When & How to take profits.
How to scale out of your winning trades in swing trading.
Mastering entry techniques and following a stop loss plan is one part of trading, and serves you well by exposing yourself to the upside while limiting losses. The other part of trading, which is taking profits, is what makes you money.
It’s an emotional challenge dealing with profits. You are thinking about exiting too soon, leaving too much on the table, or giving back the profits if the stock turns.
In that light, this article helps clarify some basics of how you can scale out of winning trades and make the most of your winners to keep your account equity trending up.
It is what I do and allows me to forge a stable equity curve.
Know your math
Swing traders should know how much, on average, they lose on losing trades and how often they lose. The residual in the latter is the proportion of time they win.
My long term numbers look like this:
Once you have these numbers you can go on to calculate how much you need to win on an average to achieve the desired return after a set number of trades.
For example, in the table below, you can see how the returns change as your win rate and the Gain/Loss Ratio change. If you lose half the time on an average with a 5% stop loss and win 2x that average loss in your winning trade, you end up making 37% returns after 50 trades (not adjusted for trading costs). If your average return is 3x, you end up with a much higher 86%.
Knowing this math can help you determine how should you manage your winning trades so that you don’t end up taking profits too soon and also not hang on too late on to your winning trades.
Know how your winners move.
Each swing trader will have winners that will move varying amounts once they are in the money. Accordingly, the average loss will also wary.
For example, if you trade small-cap stocks, your winners will move much quicker than when you trade large-cap stocks. The stop losses in small caps could also be wider due to their natural higher volatility.
For each trader, some winning trades are blockbusters, some break even or turn a small profit and a vast majority are average winners. The key is to hold all these trades for the optimum time to realize their potential.
For now, you just need some data on how much each of your winning trades move. This data will come handy in the next step.
Protect your average and breakeven
The next step in scaling out of your winning trades is to exit a decent portion (or all) of your trade as the price hits your target average gain level OR you predefined exit criteria.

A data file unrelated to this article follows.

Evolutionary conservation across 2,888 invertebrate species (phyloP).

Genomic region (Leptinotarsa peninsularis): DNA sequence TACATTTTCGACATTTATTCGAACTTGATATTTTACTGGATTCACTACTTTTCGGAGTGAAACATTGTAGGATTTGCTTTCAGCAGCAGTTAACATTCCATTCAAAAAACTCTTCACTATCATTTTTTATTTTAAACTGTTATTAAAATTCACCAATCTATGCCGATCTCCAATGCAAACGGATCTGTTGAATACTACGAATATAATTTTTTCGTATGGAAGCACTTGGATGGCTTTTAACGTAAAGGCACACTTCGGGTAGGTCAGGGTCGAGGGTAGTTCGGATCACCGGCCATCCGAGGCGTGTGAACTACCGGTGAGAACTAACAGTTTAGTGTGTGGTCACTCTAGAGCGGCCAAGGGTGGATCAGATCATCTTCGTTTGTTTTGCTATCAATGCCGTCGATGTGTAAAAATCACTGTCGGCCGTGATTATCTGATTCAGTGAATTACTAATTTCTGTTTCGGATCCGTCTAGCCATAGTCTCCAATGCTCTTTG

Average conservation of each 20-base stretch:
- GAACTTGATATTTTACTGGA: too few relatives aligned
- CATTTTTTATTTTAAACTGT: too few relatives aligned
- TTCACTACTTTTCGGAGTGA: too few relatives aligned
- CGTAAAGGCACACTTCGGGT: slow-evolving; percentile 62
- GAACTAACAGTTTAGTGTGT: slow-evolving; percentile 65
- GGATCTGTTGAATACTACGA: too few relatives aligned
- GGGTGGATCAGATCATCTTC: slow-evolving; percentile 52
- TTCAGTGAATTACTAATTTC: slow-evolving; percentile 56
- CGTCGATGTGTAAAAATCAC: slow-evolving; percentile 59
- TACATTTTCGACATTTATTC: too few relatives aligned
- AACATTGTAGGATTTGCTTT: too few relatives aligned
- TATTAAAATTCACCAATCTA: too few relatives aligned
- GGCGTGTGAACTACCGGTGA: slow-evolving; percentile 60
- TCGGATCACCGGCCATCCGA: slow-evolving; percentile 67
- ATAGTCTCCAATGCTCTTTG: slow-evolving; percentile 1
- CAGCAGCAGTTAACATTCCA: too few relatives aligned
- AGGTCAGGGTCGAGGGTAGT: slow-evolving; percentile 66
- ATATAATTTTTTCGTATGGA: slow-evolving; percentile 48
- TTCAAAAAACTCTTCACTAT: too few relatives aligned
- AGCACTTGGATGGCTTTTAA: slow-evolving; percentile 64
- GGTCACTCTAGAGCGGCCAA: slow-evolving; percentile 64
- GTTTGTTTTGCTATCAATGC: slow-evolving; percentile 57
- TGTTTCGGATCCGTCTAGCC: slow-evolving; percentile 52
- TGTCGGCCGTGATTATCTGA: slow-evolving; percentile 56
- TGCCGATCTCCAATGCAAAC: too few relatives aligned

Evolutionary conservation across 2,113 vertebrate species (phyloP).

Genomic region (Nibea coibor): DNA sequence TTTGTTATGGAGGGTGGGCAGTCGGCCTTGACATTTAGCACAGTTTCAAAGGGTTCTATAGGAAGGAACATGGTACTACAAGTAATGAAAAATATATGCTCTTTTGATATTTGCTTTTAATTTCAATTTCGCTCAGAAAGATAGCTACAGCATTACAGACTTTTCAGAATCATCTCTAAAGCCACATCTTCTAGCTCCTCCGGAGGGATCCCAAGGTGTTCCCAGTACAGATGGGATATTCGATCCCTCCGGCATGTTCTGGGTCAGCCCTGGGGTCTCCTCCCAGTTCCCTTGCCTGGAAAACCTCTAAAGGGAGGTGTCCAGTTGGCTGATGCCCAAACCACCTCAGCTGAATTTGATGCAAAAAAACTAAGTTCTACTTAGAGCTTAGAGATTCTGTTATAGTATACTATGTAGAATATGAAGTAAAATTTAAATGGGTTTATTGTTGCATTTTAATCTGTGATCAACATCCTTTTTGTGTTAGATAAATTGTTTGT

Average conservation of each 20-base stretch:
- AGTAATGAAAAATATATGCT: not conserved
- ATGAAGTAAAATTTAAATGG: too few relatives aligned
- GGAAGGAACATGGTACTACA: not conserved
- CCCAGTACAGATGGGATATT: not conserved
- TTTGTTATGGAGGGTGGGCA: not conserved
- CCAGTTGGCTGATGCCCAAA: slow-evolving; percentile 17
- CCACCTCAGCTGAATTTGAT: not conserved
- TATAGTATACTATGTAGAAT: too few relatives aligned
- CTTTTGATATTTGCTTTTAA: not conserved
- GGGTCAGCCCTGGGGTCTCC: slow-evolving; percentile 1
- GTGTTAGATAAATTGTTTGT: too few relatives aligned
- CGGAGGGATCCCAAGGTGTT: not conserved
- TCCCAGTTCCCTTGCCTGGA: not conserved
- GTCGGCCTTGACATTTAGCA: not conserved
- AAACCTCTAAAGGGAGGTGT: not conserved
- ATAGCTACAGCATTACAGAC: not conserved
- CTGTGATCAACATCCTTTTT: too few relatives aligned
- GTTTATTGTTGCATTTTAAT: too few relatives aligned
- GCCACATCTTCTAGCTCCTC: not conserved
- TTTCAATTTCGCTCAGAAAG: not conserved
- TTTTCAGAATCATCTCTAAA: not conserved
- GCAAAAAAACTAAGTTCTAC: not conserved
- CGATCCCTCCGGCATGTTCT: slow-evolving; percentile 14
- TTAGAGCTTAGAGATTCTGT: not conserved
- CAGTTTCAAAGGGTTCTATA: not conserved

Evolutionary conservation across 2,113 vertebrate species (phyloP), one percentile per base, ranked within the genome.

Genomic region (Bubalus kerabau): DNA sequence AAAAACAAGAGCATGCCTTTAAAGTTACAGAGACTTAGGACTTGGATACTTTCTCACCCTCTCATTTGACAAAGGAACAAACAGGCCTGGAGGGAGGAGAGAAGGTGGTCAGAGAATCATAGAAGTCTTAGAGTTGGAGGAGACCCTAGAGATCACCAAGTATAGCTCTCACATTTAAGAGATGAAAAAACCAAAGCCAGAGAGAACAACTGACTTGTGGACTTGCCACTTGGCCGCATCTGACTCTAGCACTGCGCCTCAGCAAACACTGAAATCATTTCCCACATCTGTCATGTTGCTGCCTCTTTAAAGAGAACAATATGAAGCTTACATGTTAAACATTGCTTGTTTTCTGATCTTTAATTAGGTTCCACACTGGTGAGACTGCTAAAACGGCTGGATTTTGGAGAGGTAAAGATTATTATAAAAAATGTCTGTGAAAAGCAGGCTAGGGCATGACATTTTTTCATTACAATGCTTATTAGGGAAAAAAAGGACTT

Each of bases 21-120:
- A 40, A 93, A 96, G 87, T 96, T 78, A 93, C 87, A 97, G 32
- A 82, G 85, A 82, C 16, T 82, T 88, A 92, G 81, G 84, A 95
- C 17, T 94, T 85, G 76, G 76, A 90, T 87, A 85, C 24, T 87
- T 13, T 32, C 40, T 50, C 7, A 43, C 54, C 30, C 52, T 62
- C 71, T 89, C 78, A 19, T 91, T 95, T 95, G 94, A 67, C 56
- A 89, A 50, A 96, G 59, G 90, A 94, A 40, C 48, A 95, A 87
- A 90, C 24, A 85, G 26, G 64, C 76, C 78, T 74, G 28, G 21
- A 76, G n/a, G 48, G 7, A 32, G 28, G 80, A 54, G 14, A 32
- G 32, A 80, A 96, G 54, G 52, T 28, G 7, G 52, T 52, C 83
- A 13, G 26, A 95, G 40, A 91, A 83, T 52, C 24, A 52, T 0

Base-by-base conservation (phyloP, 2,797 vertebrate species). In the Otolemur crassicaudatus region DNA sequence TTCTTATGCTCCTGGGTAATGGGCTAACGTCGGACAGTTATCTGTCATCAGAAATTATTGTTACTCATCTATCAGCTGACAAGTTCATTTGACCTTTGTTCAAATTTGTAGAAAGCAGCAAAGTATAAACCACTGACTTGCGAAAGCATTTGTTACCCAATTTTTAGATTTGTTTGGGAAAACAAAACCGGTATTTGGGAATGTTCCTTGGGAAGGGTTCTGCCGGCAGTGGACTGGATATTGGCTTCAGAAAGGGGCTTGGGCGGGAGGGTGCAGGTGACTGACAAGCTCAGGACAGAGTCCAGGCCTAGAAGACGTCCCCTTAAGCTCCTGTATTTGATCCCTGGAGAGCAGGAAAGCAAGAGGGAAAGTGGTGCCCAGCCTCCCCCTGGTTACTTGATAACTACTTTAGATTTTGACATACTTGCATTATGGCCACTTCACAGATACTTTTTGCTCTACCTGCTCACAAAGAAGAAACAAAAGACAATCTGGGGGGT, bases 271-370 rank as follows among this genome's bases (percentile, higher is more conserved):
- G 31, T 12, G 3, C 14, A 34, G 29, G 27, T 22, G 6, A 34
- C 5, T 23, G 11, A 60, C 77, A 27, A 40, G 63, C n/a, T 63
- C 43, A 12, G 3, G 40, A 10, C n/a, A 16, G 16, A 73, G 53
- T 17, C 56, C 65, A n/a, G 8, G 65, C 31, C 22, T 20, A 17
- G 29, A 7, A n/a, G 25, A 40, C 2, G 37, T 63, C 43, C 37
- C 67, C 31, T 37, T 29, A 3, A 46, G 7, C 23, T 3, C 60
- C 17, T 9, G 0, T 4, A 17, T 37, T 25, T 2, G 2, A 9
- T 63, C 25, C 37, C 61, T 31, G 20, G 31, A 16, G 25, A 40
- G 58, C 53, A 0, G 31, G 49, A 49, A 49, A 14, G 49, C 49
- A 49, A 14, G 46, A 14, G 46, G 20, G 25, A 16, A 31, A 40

For example, if scaling out is your preference and you risked 5% on a trade, and your average target gain rate is 2x your risk, you can exit half of your position at 10% gain and move your stop on the rest of the position to breakeven. You can ride the balance of the position for a bigger gain with other profit-taking mechanisms.
Ride the balance for maximum profit potential
One of the mechanisms to ride profits can be to keep exiting the rest of the position in parts as the return hits higher multiples of risk. For example, you can exit the next half at 4x gain, the next 6x gain, and so on.
The other mechanism can be to take the help of indicators like moving averages or MACD to exit the entire balance position (my preference). You can wait to exit when the price closes below a short-term moving average like 10-day or 21-day or wait for the signal line to cross below the MACD line to exit.
When you use indicators, you will take the maximum benefit of the momentum with an objective exit plan.
How all of this would add up
Here is an example of what your average return would look like with varying proportions of trades delivering different returns based on your exit plan.
In the table above, we have assumed that we exit 36% or 9 of our 25 winning positions at 6% profit by exiting half at the targeted 12% return and the rest at break-even. We exit the next 32% or 8 of our positions at the targeted 12% return. We exit the other 16% or 4 positions at 18% profit and the balance positions at 24% and 30% profits equally.
With this, the average winner now comes to 13.2% and if our average loss is 5%, we get a win/loss ratio of 2.64, which can deliver decent returns if you are right half of the time and are able to compound regularly.
I use weekly charts and average losses circa. 7% and average wins circa. 26%. It can be done, you just need a strategy and immense discipline.
Taking profits can also be a binary decision and you can keep exiting all your positions the moment it hits your targeted return. For example, you can keep exiting positions once they hit 2x or 3x your risk. That works well for a lot of traders. However, it entails trading more actively and you would not be riding big winners. If you have a system that throws a lot of opportunities to trade, that could be a better approach for you.
Personally, I prefer to ride the winners with full position size, and exit positions with full position size. I find this gets the best risk reward outcome and is achieved more passively.
As we saw in the above example, there can be numerous permutations and combinations to deal with profitable trades. The key point here is to follow a plan when it comes to taking profits. Your plan could incorporate protecting your breakeven, maintaining your average win return, and riding the profits to maximize your return on winning trades.
As you practice more, this part will come naturally to you and will be entrenched in your trading system, freeing you of the anxiety from winning trades and the continual decision making requirements. Make sure it is predefined whichever route you take.
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